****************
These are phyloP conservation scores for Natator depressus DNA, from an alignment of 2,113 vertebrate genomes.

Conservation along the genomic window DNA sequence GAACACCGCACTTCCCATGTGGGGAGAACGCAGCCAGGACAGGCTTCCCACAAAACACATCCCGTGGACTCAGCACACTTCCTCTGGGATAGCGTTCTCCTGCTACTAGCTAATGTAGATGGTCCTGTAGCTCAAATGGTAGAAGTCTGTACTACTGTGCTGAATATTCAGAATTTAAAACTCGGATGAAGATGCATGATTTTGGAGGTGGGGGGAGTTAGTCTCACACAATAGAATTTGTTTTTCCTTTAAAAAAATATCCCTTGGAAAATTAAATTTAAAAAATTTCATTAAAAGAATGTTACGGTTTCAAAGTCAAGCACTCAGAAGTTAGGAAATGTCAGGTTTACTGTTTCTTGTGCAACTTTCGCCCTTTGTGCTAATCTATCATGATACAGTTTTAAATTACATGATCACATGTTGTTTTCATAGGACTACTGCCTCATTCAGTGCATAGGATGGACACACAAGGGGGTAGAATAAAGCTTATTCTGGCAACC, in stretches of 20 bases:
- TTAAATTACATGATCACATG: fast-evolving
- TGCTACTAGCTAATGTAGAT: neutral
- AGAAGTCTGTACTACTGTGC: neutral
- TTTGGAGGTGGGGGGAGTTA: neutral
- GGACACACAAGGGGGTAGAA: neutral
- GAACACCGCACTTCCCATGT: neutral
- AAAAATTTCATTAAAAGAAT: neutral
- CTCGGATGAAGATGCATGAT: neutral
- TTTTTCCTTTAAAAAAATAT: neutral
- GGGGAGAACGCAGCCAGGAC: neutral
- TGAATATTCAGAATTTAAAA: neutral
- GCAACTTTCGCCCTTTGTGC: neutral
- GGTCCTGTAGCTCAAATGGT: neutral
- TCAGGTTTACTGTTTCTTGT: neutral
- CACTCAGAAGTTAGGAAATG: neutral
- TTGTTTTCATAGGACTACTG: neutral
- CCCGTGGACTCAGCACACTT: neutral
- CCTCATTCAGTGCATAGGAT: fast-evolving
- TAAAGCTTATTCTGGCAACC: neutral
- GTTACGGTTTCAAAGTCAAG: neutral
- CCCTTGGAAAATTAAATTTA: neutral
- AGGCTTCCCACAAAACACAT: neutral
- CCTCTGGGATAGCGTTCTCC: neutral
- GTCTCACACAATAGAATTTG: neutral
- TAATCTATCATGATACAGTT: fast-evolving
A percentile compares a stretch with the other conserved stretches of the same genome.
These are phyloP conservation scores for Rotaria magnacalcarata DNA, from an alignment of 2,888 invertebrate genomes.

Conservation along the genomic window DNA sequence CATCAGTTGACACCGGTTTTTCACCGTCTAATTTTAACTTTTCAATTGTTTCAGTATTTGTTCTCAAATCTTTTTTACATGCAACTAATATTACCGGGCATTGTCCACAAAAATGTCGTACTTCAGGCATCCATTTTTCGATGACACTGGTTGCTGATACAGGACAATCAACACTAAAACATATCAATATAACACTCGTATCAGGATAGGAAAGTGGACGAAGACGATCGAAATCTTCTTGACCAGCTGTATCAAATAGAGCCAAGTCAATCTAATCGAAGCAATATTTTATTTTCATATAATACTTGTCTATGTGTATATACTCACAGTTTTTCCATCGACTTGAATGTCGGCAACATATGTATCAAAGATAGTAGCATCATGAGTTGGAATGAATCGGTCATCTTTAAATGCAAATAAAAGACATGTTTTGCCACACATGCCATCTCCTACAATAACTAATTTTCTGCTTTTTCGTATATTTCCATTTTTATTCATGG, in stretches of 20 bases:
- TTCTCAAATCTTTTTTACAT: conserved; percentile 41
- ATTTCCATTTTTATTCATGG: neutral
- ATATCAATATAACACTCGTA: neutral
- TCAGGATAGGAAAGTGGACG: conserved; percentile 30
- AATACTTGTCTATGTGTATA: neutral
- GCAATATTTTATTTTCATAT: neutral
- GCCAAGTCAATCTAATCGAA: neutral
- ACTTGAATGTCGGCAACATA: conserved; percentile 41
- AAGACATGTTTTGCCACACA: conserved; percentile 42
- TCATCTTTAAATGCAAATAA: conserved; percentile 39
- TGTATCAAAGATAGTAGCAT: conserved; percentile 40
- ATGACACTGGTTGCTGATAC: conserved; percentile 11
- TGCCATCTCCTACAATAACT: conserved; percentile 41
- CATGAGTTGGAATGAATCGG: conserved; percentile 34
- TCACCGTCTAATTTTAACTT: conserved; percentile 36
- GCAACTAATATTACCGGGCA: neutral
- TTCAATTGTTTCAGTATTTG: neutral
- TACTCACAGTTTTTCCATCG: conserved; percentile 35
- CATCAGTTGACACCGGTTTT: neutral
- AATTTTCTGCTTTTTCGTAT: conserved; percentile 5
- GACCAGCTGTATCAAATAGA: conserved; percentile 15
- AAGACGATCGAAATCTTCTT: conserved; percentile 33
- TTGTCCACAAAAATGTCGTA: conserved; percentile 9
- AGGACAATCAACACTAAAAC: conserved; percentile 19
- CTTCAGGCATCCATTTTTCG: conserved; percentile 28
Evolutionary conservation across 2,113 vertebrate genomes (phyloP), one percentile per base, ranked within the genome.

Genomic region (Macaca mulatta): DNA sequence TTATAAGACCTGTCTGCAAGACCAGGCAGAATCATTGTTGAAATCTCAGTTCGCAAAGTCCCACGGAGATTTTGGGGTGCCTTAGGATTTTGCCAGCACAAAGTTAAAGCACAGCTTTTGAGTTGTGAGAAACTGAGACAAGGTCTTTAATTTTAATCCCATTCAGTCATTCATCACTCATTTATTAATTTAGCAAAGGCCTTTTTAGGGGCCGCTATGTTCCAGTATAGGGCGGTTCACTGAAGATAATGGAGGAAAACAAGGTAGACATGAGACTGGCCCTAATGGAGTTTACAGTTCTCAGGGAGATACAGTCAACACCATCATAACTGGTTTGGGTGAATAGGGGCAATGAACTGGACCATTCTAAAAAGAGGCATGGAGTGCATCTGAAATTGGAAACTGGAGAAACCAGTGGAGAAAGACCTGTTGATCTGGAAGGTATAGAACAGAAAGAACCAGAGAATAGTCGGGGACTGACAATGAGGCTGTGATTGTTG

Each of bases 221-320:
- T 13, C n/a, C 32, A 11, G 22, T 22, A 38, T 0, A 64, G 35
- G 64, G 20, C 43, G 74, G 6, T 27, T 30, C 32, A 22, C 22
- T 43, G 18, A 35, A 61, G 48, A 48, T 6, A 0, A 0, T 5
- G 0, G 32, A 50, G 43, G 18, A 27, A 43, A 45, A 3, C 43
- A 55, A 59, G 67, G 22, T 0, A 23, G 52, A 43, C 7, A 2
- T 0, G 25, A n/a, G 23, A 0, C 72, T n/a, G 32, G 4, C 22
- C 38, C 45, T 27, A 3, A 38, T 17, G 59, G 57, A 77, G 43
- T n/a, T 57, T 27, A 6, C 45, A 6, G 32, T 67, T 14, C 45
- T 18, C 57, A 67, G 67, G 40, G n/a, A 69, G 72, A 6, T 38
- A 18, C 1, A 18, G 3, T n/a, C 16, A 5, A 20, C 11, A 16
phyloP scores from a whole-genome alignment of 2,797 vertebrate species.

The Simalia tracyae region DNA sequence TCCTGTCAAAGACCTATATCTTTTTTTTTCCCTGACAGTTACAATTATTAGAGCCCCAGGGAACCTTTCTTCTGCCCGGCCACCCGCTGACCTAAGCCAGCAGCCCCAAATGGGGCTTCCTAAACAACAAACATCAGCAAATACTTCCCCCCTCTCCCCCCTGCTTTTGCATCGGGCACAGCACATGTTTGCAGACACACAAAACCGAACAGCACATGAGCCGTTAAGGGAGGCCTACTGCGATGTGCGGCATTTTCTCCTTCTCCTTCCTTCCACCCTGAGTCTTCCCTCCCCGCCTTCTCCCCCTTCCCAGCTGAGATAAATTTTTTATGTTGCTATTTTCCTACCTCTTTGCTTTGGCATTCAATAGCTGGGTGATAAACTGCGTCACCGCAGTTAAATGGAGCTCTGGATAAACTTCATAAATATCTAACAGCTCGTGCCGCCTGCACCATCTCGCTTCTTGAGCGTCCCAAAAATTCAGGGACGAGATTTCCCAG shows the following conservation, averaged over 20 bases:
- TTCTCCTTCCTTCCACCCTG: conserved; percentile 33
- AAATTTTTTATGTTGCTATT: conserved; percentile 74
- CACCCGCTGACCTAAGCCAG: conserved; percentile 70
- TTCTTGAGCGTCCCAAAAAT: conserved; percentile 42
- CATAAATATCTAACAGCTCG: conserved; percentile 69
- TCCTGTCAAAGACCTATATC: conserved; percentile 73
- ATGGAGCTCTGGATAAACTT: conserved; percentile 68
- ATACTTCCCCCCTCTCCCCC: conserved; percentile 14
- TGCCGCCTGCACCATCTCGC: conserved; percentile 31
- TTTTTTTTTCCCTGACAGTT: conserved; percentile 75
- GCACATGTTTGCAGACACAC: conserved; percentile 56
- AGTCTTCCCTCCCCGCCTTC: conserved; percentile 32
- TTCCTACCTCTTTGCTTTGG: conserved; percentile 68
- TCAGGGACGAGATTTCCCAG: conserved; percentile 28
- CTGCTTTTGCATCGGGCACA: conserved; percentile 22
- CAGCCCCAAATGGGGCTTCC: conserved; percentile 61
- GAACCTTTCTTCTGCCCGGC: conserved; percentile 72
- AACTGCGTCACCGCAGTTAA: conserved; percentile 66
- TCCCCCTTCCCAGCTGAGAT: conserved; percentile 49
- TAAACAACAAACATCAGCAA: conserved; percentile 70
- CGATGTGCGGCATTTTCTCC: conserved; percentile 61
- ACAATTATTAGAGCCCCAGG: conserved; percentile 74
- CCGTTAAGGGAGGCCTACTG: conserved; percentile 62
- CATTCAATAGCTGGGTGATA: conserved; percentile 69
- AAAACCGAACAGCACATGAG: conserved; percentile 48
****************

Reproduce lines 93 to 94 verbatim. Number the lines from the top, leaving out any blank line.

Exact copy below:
- CCGTTAAGGGAGGCCTACTG: conserved; percentile 62
- CATTCAATAGCTGGGTGATA: conserved; percentile 69